When Google Earth was first released, it was a mind-boggling program. It allowed users to easily navigate a virtual Earth; a high-tech globe, if you will. While people take it for granted, the search-giant's offering remains wonderful. Unfortunately for developers, Google is killing the Earth API.
A company's brand is something very important. Quite frankly, once a brand is blemished or diluted, it can be very hard to recover. If a restaurant has a food-poisoning incident, foodies are not quick to forget. Dilution though, is a bigger issue, as brands often lose focus on their DNA. What do I mean by this? A good example is Polaroid. The brand used to be synonymous with photography, but now, after a series of business calamities, the name brand is essentially rented out to the highest bidder. The result is you see low-end televisions and tablets with the name Polaroid, and the brand is diluted and cheapened.
True, there is nothing wrong with a company looking to expand its offerings, as long as it stays true to the brand image. Today, PC-gaming hardware manufacturer Razer announces a slight diversion from its typical brand focus, with a new studio-grade microphone, called the Seirēn. Can it be used for gaming? Sure, I suppose so, but it is not designed for it. Instead the focus is on music recording and audio streaming. The question for me is, why?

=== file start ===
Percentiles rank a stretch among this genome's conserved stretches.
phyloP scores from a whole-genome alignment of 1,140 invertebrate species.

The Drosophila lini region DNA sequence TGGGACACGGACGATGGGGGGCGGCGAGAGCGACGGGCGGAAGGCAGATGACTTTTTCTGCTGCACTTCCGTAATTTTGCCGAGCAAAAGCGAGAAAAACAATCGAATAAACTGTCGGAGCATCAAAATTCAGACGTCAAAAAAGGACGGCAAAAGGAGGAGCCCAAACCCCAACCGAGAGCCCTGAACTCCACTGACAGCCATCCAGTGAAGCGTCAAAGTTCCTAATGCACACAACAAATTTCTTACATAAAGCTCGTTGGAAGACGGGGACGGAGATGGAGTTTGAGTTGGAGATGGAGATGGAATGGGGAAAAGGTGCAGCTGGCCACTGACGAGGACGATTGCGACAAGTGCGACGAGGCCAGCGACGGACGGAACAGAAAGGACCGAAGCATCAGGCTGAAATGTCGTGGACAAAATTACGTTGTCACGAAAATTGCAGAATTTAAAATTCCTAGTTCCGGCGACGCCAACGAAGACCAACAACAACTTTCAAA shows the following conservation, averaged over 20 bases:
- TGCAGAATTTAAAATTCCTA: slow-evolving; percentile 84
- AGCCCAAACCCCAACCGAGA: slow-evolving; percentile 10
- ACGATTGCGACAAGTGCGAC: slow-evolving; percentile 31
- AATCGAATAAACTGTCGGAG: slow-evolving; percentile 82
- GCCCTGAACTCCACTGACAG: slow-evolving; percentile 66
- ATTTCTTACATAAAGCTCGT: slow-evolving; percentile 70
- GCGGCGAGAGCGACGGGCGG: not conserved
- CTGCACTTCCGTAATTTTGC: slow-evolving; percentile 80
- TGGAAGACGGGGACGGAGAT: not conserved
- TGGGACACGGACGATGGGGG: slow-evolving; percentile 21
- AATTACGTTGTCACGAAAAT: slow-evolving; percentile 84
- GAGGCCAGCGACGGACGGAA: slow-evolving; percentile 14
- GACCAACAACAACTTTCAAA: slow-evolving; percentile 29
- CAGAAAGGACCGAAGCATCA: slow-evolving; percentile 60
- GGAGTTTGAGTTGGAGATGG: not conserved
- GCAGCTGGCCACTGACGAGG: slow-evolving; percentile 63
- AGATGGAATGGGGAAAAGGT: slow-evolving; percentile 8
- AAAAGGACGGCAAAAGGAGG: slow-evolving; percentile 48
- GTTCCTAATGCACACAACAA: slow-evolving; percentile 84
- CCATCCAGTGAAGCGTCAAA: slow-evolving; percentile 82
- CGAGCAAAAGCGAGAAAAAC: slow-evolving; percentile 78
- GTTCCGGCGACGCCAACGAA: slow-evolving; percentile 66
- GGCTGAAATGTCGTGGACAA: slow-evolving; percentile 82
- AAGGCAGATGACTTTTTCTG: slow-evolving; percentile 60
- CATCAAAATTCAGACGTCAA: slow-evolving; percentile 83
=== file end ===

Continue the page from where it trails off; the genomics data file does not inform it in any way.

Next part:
As a system-builder, I take great pride in building my own machines. Quite frankly, selecting all of your components, one by one, can be very rewarding. Unfortunately, buying piece by piece can be rather costly, adding up to more than many pre-built systems. Not to mention, it can be time and labor intensive, and many people, including myself, are very busy. It is for these reasons that I am considering forgoing a new build next year, and instead, opting for a pre-built desktop.
Let's be honest though, it can be confusing to pick a manufacturer for your new PC -- there are so many companies to choose from. Today, one such company, Digital Storm, announces the ECLIPSE -- a PC that it calls "Slim Gaming Tower of Power". Not only is the computer powerful and sexy, but starts at a very low $699. Hey, this is just in time for Christmas -- this will surely make the gamer in your life happy.
People that know me, know that I am socially awkward. I am useless at a party, and overall, face-to-face human interaction just escapes me. Suffice to say, computers give me an outlet -- I am rather suave on IRC, you see. As a result, I don't have many friends, but regarding the ones I do have, I refuse to give them my Wi-Fi password. These aren't new friends either; I have known some more than 20 years. Quite frankly, I share the password with the family members in my home under protest.
While not everyone is as odd as me, I know I am not alone. Surely there are other nerds that view friends and family with access to the network as weak-links in the security chain. In other words, I don't want some malware-infested machine touching my precious home network. Apparently, Google knows of my woes, as today, the search-giant announces guest mode for Chromecast.